Is it easy? Nope. But we could try. The surprising truth, some of them even became aware & remorseful by themselves quicker if I did not blame and still respected them. ⁠

⁠Another interesting fact: it is challenging to be applied in families, especially with children. I have a tendency to put more expectations on my children while it’s parallel to my patience stocks. But hey, I’m human and as I’m aware of it better now, I’ll continue to learn. ⁠

Take credit for all I did, not what I thought I’d done, not what I thought was good to be done

What does it mean? It’s about accountability. At the time I intended to work in the UK, I consulted with friends who have lived and worked in Norway for a long time. She emphasized one thing: “Take all credit for what you did Vin. Own it. There is no room for feeling awkward to achieve, like in Indonesia. Do likewise with your mistakes.” I didn’t ponder and just practised the message. The implication was bigger than I thought. I became accustomed to finishing work faster, without any excuses or procrastinating. If there is an error, I’ll confess it directly to my manager or related stakeholders, because I know I will not be scolded. It will go directly to “What’s the solution then?”. There are no more words “Yeah, I actually thought like that but …” or “I actually planned A, B, C, but …”. If you have an idea, be open, make the plan and execute it. If it’s not happening, it’s okay, but I don’t have a right to say and take any credit from it.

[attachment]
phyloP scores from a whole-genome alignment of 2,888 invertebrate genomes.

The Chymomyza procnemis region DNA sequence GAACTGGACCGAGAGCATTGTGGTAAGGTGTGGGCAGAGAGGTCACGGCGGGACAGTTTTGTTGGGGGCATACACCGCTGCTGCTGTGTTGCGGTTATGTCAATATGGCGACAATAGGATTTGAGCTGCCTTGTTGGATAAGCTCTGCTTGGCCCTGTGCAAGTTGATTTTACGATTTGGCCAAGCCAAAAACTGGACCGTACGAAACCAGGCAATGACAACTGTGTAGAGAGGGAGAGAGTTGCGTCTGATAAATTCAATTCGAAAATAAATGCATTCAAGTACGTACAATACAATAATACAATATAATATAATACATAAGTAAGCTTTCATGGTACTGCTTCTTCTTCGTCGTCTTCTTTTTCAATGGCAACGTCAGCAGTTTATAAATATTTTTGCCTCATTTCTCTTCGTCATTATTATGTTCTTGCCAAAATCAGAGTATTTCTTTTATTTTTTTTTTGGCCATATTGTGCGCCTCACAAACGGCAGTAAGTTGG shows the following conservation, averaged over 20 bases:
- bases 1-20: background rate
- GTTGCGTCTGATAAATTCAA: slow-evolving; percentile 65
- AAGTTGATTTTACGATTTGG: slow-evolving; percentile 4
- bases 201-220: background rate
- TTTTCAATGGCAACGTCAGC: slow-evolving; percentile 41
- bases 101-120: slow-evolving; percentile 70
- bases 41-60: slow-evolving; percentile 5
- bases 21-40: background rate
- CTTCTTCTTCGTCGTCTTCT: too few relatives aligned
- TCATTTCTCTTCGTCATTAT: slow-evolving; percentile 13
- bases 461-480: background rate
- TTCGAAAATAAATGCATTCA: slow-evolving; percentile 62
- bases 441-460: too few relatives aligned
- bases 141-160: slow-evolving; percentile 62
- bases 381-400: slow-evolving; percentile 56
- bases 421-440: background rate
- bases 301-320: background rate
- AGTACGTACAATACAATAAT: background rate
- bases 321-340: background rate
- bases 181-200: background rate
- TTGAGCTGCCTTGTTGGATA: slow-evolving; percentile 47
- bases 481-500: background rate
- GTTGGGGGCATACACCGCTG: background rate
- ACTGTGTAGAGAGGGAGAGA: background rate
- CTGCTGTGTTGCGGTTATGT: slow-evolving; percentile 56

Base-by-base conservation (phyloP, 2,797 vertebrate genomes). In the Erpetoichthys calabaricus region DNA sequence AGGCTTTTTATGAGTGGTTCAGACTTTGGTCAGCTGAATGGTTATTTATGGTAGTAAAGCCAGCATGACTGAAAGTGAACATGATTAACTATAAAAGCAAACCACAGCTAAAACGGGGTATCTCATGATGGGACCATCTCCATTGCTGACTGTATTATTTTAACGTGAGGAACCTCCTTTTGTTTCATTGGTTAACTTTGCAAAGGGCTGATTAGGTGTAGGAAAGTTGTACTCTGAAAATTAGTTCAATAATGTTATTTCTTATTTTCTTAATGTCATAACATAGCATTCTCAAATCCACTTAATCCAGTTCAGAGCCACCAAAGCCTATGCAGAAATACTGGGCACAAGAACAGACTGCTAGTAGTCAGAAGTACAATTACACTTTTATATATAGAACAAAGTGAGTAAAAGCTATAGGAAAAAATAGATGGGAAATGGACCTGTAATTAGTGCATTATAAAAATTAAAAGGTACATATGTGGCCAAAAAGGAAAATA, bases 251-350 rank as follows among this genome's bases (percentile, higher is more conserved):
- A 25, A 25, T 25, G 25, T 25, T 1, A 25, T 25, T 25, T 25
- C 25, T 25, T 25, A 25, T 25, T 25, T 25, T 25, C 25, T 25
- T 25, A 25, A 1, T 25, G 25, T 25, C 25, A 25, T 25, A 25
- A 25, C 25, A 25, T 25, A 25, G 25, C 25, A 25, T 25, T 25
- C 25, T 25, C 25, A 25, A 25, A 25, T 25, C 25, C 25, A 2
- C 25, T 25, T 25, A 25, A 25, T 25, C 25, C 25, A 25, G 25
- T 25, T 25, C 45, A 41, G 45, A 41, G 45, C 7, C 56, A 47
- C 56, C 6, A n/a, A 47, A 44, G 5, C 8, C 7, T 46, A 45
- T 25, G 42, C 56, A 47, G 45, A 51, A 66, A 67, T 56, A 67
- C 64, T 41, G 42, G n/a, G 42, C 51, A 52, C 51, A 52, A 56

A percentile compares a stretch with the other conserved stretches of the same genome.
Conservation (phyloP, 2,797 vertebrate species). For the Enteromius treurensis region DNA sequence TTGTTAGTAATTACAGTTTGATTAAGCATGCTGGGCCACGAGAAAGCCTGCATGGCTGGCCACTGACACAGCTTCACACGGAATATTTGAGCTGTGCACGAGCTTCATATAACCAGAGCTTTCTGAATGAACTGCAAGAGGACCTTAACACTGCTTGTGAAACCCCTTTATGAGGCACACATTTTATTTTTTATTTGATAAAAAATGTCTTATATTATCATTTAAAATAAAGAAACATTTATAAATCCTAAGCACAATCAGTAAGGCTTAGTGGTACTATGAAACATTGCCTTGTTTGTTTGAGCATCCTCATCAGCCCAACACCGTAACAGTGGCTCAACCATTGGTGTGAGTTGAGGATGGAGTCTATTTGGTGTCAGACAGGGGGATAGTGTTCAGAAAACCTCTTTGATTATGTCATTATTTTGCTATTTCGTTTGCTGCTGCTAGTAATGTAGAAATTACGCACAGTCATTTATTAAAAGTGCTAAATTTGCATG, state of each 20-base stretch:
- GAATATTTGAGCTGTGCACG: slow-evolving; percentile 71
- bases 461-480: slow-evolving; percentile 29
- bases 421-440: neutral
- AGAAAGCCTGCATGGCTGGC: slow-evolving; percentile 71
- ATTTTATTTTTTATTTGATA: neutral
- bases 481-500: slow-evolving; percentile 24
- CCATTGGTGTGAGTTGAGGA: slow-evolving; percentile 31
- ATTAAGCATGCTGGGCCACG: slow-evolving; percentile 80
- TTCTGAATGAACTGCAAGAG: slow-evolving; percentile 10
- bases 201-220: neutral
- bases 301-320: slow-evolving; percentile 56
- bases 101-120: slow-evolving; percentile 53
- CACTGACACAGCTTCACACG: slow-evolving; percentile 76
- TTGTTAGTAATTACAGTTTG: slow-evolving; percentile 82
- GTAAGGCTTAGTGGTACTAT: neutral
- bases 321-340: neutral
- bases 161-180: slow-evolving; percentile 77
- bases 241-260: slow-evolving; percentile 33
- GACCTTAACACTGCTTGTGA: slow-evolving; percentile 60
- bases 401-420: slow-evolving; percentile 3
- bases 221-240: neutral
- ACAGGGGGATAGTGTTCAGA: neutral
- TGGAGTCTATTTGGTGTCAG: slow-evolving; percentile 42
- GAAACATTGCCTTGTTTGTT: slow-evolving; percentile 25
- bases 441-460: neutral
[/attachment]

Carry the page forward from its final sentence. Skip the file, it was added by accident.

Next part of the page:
Of all things mentioned above, this seems to be the biggest regret. I really can’t imagine, if in my 25 years old I could be as accountable as this standard, whew… To be honest, it’s only a year of practice for now and it’s already brought me to many places & experiences.

It’s me, 25yo, the picture was candidly taken for sure
It’s me, 25yo, the picture was candidly taken for sure
25 years old me with my beautiful sister
25 years old me with my beautiful sister
Honour another’s time as I honoured mine.⁠

⁠When I was in college, being late was my middle name. I’m not proud of the fact, anyway. Perhaps, at that time, being on time was not important enough for me. As time goes by, I believed that time’s an undefeated contender, so I decided to befriend it. I respect it, respect other people’s time and mine. ⁠⁠

It’s the words of a 24-year-old friend, who spoke to me several weeks ago, who “slapped” me once again. He vented up, annoyed that someone else took his time too long and having an unclear conversation. “You know, she’s asking for my time. Time, who can’t come back again!” I know it’s not about me, but it hit so hard, the words lingered for a while. ⁠

It gave me the perspective of seeing other people differently. Let’s appreciate the attention given, their answers to our questions (it took their time to think about it, right?). Also for friends who spend 5–10 minutes just to do a rain check of you (because they could choose to do something else, anyway), especially our closest family (we can’t choose which family we’ll be born with, why should they choose to spend time with us?). It taught me to not take things for granted. ⁠

⁠So that’s it. Maybe not what you expect, but never mind. Take all of these with a grain of salt. If anything is useful, thank you, if not, it’s okay too. It’s fun, though. ⁠Haha.